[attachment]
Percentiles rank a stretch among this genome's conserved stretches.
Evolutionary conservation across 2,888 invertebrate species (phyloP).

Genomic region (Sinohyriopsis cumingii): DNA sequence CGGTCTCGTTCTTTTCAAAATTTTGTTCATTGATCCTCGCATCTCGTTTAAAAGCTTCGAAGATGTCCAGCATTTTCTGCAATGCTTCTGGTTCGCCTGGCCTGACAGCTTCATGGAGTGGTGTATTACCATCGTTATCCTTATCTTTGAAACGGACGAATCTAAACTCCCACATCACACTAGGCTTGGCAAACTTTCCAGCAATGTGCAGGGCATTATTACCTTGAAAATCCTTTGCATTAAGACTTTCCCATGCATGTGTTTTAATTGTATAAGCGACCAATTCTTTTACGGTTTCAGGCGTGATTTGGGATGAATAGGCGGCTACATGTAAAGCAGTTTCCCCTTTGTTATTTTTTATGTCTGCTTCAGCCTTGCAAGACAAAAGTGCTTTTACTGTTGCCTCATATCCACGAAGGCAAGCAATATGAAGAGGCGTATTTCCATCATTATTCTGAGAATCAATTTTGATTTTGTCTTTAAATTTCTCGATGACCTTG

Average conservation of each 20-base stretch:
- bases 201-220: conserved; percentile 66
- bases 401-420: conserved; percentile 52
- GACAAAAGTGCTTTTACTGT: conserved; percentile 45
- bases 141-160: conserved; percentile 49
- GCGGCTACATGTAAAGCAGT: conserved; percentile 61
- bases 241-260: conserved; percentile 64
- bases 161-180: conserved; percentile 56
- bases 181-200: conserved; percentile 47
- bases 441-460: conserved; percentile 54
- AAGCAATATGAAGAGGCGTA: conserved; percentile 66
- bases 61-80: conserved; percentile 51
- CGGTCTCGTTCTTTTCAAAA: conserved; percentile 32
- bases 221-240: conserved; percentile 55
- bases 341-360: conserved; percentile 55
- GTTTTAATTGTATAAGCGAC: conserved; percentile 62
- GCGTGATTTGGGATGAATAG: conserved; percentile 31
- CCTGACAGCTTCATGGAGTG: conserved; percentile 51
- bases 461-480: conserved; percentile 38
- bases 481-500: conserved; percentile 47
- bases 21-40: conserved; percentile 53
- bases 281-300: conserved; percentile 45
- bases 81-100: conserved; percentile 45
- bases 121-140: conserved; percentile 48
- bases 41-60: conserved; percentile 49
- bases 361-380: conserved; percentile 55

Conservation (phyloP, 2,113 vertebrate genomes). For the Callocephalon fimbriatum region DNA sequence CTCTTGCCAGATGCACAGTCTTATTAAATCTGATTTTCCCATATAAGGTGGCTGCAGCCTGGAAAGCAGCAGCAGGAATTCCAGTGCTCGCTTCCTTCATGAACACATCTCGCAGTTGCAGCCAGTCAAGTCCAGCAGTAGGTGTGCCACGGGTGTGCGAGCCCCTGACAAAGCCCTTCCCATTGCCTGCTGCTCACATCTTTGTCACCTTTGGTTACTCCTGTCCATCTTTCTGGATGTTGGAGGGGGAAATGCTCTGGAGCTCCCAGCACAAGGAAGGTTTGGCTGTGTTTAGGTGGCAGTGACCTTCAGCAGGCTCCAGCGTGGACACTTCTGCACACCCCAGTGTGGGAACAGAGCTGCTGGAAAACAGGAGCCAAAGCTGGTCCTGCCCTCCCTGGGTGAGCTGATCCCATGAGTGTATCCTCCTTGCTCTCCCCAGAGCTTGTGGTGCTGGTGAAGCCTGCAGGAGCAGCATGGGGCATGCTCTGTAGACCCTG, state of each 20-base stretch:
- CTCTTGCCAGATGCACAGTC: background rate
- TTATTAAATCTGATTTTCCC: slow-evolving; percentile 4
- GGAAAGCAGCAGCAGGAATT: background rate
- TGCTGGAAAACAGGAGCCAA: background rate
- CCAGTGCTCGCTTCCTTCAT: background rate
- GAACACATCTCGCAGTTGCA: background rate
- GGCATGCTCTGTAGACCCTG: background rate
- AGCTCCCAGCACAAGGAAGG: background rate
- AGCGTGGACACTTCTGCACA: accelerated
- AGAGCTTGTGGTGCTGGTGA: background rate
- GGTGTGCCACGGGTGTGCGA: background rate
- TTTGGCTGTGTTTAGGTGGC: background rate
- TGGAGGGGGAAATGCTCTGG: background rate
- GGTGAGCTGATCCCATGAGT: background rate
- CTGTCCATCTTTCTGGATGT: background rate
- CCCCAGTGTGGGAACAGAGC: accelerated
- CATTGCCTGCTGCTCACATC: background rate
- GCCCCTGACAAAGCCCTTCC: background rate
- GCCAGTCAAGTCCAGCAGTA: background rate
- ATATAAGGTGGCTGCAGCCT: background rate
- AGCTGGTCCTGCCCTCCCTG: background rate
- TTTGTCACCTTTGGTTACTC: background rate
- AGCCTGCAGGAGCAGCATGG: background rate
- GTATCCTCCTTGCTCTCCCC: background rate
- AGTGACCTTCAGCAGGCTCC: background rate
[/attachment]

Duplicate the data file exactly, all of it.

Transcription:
Percentiles rank a stretch among this genome's conserved stretches.
Evolutionary conservation across 2,888 invertebrate species (phyloP).

Genomic region (Sinohyriopsis cumingii): DNA sequence CGGTCTCGTTCTTTTCAAAATTTTGTTCATTGATCCTCGCATCTCGTTTAAAAGCTTCGAAGATGTCCAGCATTTTCTGCAATGCTTCTGGTTCGCCTGGCCTGACAGCTTCATGGAGTGGTGTATTACCATCGTTATCCTTATCTTTGAAACGGACGAATCTAAACTCCCACATCACACTAGGCTTGGCAAACTTTCCAGCAATGTGCAGGGCATTATTACCTTGAAAATCCTTTGCATTAAGACTTTCCCATGCATGTGTTTTAATTGTATAAGCGACCAATTCTTTTACGGTTTCAGGCGTGATTTGGGATGAATAGGCGGCTACATGTAAAGCAGTTTCCCCTTTGTTATTTTTTATGTCTGCTTCAGCCTTGCAAGACAAAAGTGCTTTTACTGTTGCCTCATATCCACGAAGGCAAGCAATATGAAGAGGCGTATTTCCATCATTATTCTGAGAATCAATTTTGATTTTGTCTTTAAATTTCTCGATGACCTTG

Average conservation of each 20-base stretch:
- bases 201-220: conserved; percentile 66
- bases 401-420: conserved; percentile 52
- GACAAAAGTGCTTTTACTGT: conserved; percentile 45
- bases 141-160: conserved; percentile 49
- GCGGCTACATGTAAAGCAGT: conserved; percentile 61
- bases 241-260: conserved; percentile 64
- bases 161-180: conserved; percentile 56
- bases 181-200: conserved; percentile 47
- bases 441-460: conserved; percentile 54
- AAGCAATATGAAGAGGCGTA: conserved; percentile 66
- bases 61-80: conserved; percentile 51
- CGGTCTCGTTCTTTTCAAAA: conserved; percentile 32
- bases 221-240: conserved; percentile 55
- bases 341-360: conserved; percentile 55
- GTTTTAATTGTATAAGCGAC: conserved; percentile 62
- GCGTGATTTGGGATGAATAG: conserved; percentile 31
- CCTGACAGCTTCATGGAGTG: conserved; percentile 51
- bases 461-480: conserved; percentile 38
- bases 481-500: conserved; percentile 47
- bases 21-40: conserved; percentile 53
- bases 281-300: conserved; percentile 45
- bases 81-100: conserved; percentile 45
- bases 121-140: conserved; percentile 48
- bases 41-60: conserved; percentile 49
- bases 361-380: conserved; percentile 55

Conservation (phyloP, 2,113 vertebrate genomes). For the Callocephalon fimbriatum region DNA sequence CTCTTGCCAGATGCACAGTCTTATTAAATCTGATTTTCCCATATAAGGTGGCTGCAGCCTGGAAAGCAGCAGCAGGAATTCCAGTGCTCGCTTCCTTCATGAACACATCTCGCAGTTGCAGCCAGTCAAGTCCAGCAGTAGGTGTGCCACGGGTGTGCGAGCCCCTGACAAAGCCCTTCCCATTGCCTGCTGCTCACATCTTTGTCACCTTTGGTTACTCCTGTCCATCTTTCTGGATGTTGGAGGGGGAAATGCTCTGGAGCTCCCAGCACAAGGAAGGTTTGGCTGTGTTTAGGTGGCAGTGACCTTCAGCAGGCTCCAGCGTGGACACTTCTGCACACCCCAGTGTGGGAACAGAGCTGCTGGAAAACAGGAGCCAAAGCTGGTCCTGCCCTCCCTGGGTGAGCTGATCCCATGAGTGTATCCTCCTTGCTCTCCCCAGAGCTTGTGGTGCTGGTGAAGCCTGCAGGAGCAGCATGGGGCATGCTCTGTAGACCCTG, state of each 20-base stretch:
- CTCTTGCCAGATGCACAGTC: background rate
- TTATTAAATCTGATTTTCCC: slow-evolving; percentile 4
- GGAAAGCAGCAGCAGGAATT: background rate
- TGCTGGAAAACAGGAGCCAA: background rate
- CCAGTGCTCGCTTCCTTCAT: background rate
- GAACACATCTCGCAGTTGCA: background rate
- GGCATGCTCTGTAGACCCTG: background rate
- AGCTCCCAGCACAAGGAAGG: background rate
- AGCGTGGACACTTCTGCACA: accelerated
- AGAGCTTGTGGTGCTGGTGA: background rate
- GGTGTGCCACGGGTGTGCGA: background rate
- TTTGGCTGTGTTTAGGTGGC: background rate
- TGGAGGGGGAAATGCTCTGG: background rate
- GGTGAGCTGATCCCATGAGT: background rate
- CTGTCCATCTTTCTGGATGT: background rate
- CCCCAGTGTGGGAACAGAGC: accelerated
- CATTGCCTGCTGCTCACATC: background rate
- GCCCCTGACAAAGCCCTTCC: background rate
- GCCAGTCAAGTCCAGCAGTA: background rate
- ATATAAGGTGGCTGCAGCCT: background rate
- AGCTGGTCCTGCCCTCCCTG: background rate
- TTTGTCACCTTTGGTTACTC: background rate
- AGCCTGCAGGAGCAGCATGG: background rate
- GTATCCTCCTTGCTCTCCCC: background rate
- AGTGACCTTCAGCAGGCTCC: background rate